The earliest gown in the exhibit is a lovely 1840 satin and lace gown. An ivory print silk gown from 1855 has an unexpected connection to the family of President Theodore Roosevelt. While white or ivory are now the traditional colors for wedding gowns, in the past it was customary for a bride to wear bright colors such as that worn by Georgia Gross at her wedding to Howard Rinek. Not only were bright colors worn, Henrietta Kilian wore a black brocade dress when she wed Konrad Kilian during the 1850’s.
Mens attire is featured with tuxedos from the 1910’s, 1930’s, and 1960’s, and a suit from the 1950’s.
Queen Victoria ushered in the popularity of white wedding gowns. At her wedding to Prince Albert in 1840. Although the gown was considered to be white, it was really a light shade of ivory as pure white was very difficult to produce. Several gowns in the exhibit are white/ivory, such as the 1947 floral printed organdy gown. Sleeveless,
with a demure V-neckline, this gown has full-length gauntlets (detachable sleeves) trimmed with a ruffle of pleated net, matching the trim around the neckline.
Not all brides wore gowns. During the 1940’s and 1950’s wedding suits were very popular. The bride’s pretty two piece pink satin suit is complimented by the groom’s tan twill suit, with a print tie in shades of rust and cream. Finishing her ensemble is the bride’s small brown hat and brown pumps.
Of course, there is so much more to commemerating brides. Also on exhibit are photographs, cake knives, wedding dolls and many more artifacts that are used in wedding celebrations.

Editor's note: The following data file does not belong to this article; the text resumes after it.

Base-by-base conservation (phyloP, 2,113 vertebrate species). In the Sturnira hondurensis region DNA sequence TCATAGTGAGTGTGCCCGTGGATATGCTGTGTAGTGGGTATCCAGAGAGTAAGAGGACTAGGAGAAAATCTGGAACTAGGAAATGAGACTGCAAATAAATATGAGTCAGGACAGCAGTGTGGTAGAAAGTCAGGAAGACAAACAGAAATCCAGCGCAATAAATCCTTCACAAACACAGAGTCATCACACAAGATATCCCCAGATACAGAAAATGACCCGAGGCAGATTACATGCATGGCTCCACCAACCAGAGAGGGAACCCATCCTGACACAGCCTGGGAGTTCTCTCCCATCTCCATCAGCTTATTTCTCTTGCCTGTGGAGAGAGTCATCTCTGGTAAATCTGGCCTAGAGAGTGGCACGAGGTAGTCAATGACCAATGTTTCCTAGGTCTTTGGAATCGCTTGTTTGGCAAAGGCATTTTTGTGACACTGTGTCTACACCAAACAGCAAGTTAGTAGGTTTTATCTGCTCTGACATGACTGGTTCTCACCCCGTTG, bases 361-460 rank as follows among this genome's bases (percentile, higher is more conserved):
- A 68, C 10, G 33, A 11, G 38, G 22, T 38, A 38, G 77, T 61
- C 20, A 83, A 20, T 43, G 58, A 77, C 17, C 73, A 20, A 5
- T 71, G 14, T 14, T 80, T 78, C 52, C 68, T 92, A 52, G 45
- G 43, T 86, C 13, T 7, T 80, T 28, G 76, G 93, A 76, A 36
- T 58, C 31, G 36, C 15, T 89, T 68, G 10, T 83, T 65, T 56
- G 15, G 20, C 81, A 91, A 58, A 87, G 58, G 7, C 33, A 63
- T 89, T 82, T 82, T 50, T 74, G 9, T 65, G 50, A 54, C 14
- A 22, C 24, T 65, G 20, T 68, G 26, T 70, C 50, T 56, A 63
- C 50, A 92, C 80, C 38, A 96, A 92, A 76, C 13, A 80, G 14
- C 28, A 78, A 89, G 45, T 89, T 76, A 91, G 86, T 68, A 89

Under the direction of Andria Zaia, NCHGS Curator; and Brittany Schrum, Curator of Exhibitions, a team of skilled volunteers has done extensive conservation work on these garments, and has sculpted and dressed the mannequins.
The Sigal Museum is honored to share these exquisite fashions and looks forward to taking their visitors on a journey of wedding styles from the nineteenth and twentieth centuries. Special tours for groups are available, please contact Barbara Kowitz, 610.253.1222 to schedule.
The Sigal Museum of the Northampton County Historical & Genealogical Society is located in historic Easton, Pennsylvania. The “Here Come the Brides” exhibit will run from October 10, 2015 through March 1, 2016 and is included in museum admission: $7 Adults, $5 Children age 3 – 12, and children under 3 are admitted free. Museum hours are seasonal, please check sigalmuseum.org for information.
About Northampton County Historical & Genealogical Society
The Northampton County Historical and Genealogical Society was established in 1906 and continues to serve Northampton County PA and researchers throughout the world, by preserving, showcasing,
exhibiting, and interpreting its more than 60,000 collection items. The Society maintains four locations in Easton, PA – the Mixsell House Museum at 4th and Ferry Streets, the Jacob Nicholas House Museum at 5th & Ferry Streets, the 1753 Bachmann Publick House at 2nd & Northampton Streets, and the Sigal Museum at 342 Northampton Street. To learn more, visit sigalmuseum.org